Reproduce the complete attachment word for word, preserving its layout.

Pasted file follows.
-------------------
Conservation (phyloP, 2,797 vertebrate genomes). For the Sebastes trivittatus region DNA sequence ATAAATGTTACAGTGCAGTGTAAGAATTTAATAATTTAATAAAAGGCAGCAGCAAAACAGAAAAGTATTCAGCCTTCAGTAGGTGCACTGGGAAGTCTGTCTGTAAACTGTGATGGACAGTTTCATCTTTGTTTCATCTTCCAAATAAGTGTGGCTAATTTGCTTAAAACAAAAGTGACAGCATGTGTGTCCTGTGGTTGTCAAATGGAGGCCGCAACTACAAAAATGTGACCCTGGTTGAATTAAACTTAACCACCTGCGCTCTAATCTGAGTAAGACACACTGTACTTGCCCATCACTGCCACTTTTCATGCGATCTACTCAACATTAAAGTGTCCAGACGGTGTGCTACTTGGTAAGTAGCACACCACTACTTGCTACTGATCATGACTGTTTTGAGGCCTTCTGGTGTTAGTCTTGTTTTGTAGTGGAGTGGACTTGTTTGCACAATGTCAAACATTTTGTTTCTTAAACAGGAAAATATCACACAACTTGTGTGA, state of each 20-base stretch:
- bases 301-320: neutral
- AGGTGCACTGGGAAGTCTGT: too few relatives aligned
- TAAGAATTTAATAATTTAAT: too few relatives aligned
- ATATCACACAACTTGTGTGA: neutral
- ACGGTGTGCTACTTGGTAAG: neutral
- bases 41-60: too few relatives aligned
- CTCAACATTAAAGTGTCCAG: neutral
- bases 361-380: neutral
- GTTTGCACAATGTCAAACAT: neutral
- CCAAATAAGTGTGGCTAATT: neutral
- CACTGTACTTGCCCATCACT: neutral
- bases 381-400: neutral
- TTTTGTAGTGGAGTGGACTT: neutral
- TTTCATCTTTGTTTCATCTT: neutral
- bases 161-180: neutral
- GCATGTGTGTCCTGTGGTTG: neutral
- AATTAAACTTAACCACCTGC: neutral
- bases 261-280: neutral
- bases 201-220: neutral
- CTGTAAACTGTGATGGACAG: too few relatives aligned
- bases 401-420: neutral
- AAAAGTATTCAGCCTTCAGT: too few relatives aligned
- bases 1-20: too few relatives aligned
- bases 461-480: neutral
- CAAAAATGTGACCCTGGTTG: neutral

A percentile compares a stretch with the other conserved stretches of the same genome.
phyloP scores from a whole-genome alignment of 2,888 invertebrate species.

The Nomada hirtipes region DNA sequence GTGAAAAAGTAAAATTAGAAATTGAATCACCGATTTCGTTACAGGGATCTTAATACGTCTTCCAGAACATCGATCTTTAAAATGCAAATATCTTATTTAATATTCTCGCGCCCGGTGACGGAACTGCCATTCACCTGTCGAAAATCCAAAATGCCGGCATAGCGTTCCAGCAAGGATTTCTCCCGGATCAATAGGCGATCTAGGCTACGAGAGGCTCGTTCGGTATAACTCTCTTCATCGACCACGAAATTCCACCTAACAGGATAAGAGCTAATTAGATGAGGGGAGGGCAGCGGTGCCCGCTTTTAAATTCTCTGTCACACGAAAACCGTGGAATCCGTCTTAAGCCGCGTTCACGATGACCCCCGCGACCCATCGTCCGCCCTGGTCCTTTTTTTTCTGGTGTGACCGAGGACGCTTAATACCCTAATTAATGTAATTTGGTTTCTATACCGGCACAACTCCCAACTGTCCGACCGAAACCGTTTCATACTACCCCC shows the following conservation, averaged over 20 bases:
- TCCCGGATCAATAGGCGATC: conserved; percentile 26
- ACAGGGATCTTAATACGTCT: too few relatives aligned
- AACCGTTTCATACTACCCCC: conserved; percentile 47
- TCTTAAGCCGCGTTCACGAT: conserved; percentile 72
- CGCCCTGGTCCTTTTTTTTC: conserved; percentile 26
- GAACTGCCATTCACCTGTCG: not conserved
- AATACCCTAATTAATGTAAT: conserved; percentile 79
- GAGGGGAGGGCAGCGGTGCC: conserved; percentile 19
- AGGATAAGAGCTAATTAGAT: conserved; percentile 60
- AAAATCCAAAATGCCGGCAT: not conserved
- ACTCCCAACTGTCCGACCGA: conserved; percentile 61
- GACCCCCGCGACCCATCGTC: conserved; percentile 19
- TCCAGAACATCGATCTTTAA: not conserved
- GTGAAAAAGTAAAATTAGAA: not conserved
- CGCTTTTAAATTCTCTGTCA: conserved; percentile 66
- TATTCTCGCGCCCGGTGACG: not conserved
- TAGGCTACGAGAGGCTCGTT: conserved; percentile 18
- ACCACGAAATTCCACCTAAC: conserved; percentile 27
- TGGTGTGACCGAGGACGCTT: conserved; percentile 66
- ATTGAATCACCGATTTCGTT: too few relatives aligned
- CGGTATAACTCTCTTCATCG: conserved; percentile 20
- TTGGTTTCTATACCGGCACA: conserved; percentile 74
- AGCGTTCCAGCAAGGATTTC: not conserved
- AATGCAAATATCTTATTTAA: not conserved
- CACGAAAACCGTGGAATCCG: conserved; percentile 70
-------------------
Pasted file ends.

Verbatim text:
Conservation (phyloP, 2,797 vertebrate genomes). For the Sebastes trivittatus region DNA sequence ATAAATGTTACAGTGCAGTGTAAGAATTTAATAATTTAATAAAAGGCAGCAGCAAAACAGAAAAGTATTCAGCCTTCAGTAGGTGCACTGGGAAGTCTGTCTGTAAACTGTGATGGACAGTTTCATCTTTGTTTCATCTTCCAAATAAGTGTGGCTAATTTGCTTAAAACAAAAGTGACAGCATGTGTGTCCTGTGGTTGTCAAATGGAGGCCGCAACTACAAAAATGTGACCCTGGTTGAATTAAACTTAACCACCTGCGCTCTAATCTGAGTAAGACACACTGTACTTGCCCATCACTGCCACTTTTCATGCGATCTACTCAACATTAAAGTGTCCAGACGGTGTGCTACTTGGTAAGTAGCACACCACTACTTGCTACTGATCATGACTGTTTTGAGGCCTTCTGGTGTTAGTCTTGTTTTGTAGTGGAGTGGACTTGTTTGCACAATGTCAAACATTTTGTTTCTTAAACAGGAAAATATCACACAACTTGTGTGA, state of each 20-base stretch:
- bases 301-320: neutral
- AGGTGCACTGGGAAGTCTGT: too few relatives aligned
- TAAGAATTTAATAATTTAAT: too few relatives aligned
- ATATCACACAACTTGTGTGA: neutral
- ACGGTGTGCTACTTGGTAAG: neutral
- bases 41-60: too few relatives aligned
- CTCAACATTAAAGTGTCCAG: neutral
- bases 361-380: neutral
- GTTTGCACAATGTCAAACAT: neutral
- CCAAATAAGTGTGGCTAATT: neutral
- CACTGTACTTGCCCATCACT: neutral
- bases 381-400: neutral
- TTTTGTAGTGGAGTGGACTT: neutral
- TTTCATCTTTGTTTCATCTT: neutral
- bases 161-180: neutral
- GCATGTGTGTCCTGTGGTTG: neutral
- AATTAAACTTAACCACCTGC: neutral
- bases 261-280: neutral
- bases 201-220: neutral
- CTGTAAACTGTGATGGACAG: too few relatives aligned
- bases 401-420: neutral
- AAAAGTATTCAGCCTTCAGT: too few relatives aligned
- bases 1-20: too few relatives aligned
- bases 461-480: neutral
- CAAAAATGTGACCCTGGTTG: neutral

A percentile compares a stretch with the other conserved stretches of the same genome.
phyloP scores from a whole-genome alignment of 2,888 invertebrate species.

The Nomada hirtipes region DNA sequence GTGAAAAAGTAAAATTAGAAATTGAATCACCGATTTCGTTACAGGGATCTTAATACGTCTTCCAGAACATCGATCTTTAAAATGCAAATATCTTATTTAATATTCTCGCGCCCGGTGACGGAACTGCCATTCACCTGTCGAAAATCCAAAATGCCGGCATAGCGTTCCAGCAAGGATTTCTCCCGGATCAATAGGCGATCTAGGCTACGAGAGGCTCGTTCGGTATAACTCTCTTCATCGACCACGAAATTCCACCTAACAGGATAAGAGCTAATTAGATGAGGGGAGGGCAGCGGTGCCCGCTTTTAAATTCTCTGTCACACGAAAACCGTGGAATCCGTCTTAAGCCGCGTTCACGATGACCCCCGCGACCCATCGTCCGCCCTGGTCCTTTTTTTTCTGGTGTGACCGAGGACGCTTAATACCCTAATTAATGTAATTTGGTTTCTATACCGGCACAACTCCCAACTGTCCGACCGAAACCGTTTCATACTACCCCC shows the following conservation, averaged over 20 bases:
- TCCCGGATCAATAGGCGATC: conserved; percentile 26
- ACAGGGATCTTAATACGTCT: too few relatives aligned
- AACCGTTTCATACTACCCCC: conserved; percentile 47
- TCTTAAGCCGCGTTCACGAT: conserved; percentile 72
- CGCCCTGGTCCTTTTTTTTC: conserved; percentile 26
- GAACTGCCATTCACCTGTCG: not conserved
- AATACCCTAATTAATGTAAT: conserved; percentile 79
- GAGGGGAGGGCAGCGGTGCC: conserved; percentile 19
- AGGATAAGAGCTAATTAGAT: conserved; percentile 60
- AAAATCCAAAATGCCGGCAT: not conserved
- ACTCCCAACTGTCCGACCGA: conserved; percentile 61
- GACCCCCGCGACCCATCGTC: conserved; percentile 19
- TCCAGAACATCGATCTTTAA: not conserved
- GTGAAAAAGTAAAATTAGAA: not conserved
- CGCTTTTAAATTCTCTGTCA: conserved; percentile 66
- TATTCTCGCGCCCGGTGACG: not conserved
- TAGGCTACGAGAGGCTCGTT: conserved; percentile 18
- ACCACGAAATTCCACCTAAC: conserved; percentile 27
- TGGTGTGACCGAGGACGCTT: conserved; percentile 66
- ATTGAATCACCGATTTCGTT: too few relatives aligned
- CGGTATAACTCTCTTCATCG: conserved; percentile 20
- TTGGTTTCTATACCGGCACA: conserved; percentile 74
- AGCGTTCCAGCAAGGATTTC: not conserved
- AATGCAAATATCTTATTTAA: not conserved
- CACGAAAACCGTGGAATCCG: conserved; percentile 70